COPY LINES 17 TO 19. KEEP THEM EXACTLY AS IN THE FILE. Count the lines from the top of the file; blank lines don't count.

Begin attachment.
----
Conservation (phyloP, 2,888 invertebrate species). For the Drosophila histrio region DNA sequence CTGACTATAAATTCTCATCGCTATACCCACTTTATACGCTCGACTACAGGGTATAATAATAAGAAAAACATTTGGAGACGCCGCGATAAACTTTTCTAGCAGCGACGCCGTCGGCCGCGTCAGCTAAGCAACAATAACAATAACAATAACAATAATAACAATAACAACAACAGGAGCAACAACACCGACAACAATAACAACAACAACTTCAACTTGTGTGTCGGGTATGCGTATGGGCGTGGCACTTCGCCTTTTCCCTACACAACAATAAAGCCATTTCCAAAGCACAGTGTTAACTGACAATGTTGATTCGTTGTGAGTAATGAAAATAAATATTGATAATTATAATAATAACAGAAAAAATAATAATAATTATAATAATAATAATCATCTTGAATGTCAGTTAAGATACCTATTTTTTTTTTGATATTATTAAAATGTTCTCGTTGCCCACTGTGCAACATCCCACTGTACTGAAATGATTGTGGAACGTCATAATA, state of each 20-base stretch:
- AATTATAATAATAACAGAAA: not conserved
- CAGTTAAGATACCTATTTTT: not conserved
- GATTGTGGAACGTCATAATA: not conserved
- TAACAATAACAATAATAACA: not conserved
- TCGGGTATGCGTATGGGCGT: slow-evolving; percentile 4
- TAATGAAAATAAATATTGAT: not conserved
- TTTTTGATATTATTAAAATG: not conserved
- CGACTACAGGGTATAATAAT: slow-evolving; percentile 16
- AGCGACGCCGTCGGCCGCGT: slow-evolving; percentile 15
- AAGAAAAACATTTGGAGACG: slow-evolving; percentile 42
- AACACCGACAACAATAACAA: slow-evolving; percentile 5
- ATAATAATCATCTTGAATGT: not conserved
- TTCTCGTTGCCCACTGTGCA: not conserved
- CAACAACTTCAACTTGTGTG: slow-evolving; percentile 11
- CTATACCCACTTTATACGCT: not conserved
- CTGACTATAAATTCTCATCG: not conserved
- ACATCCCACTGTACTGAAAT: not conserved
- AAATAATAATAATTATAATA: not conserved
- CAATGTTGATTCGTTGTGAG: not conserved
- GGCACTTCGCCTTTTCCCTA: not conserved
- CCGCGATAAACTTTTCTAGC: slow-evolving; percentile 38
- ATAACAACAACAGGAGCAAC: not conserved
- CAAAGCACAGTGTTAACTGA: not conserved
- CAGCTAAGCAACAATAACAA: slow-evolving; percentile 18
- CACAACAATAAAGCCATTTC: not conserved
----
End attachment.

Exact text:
- CTGACTATAAATTCTCATCG: not conserved
- ACATCCCACTGTACTGAAAT: not conserved
- AAATAATAATAATTATAATA: not conserved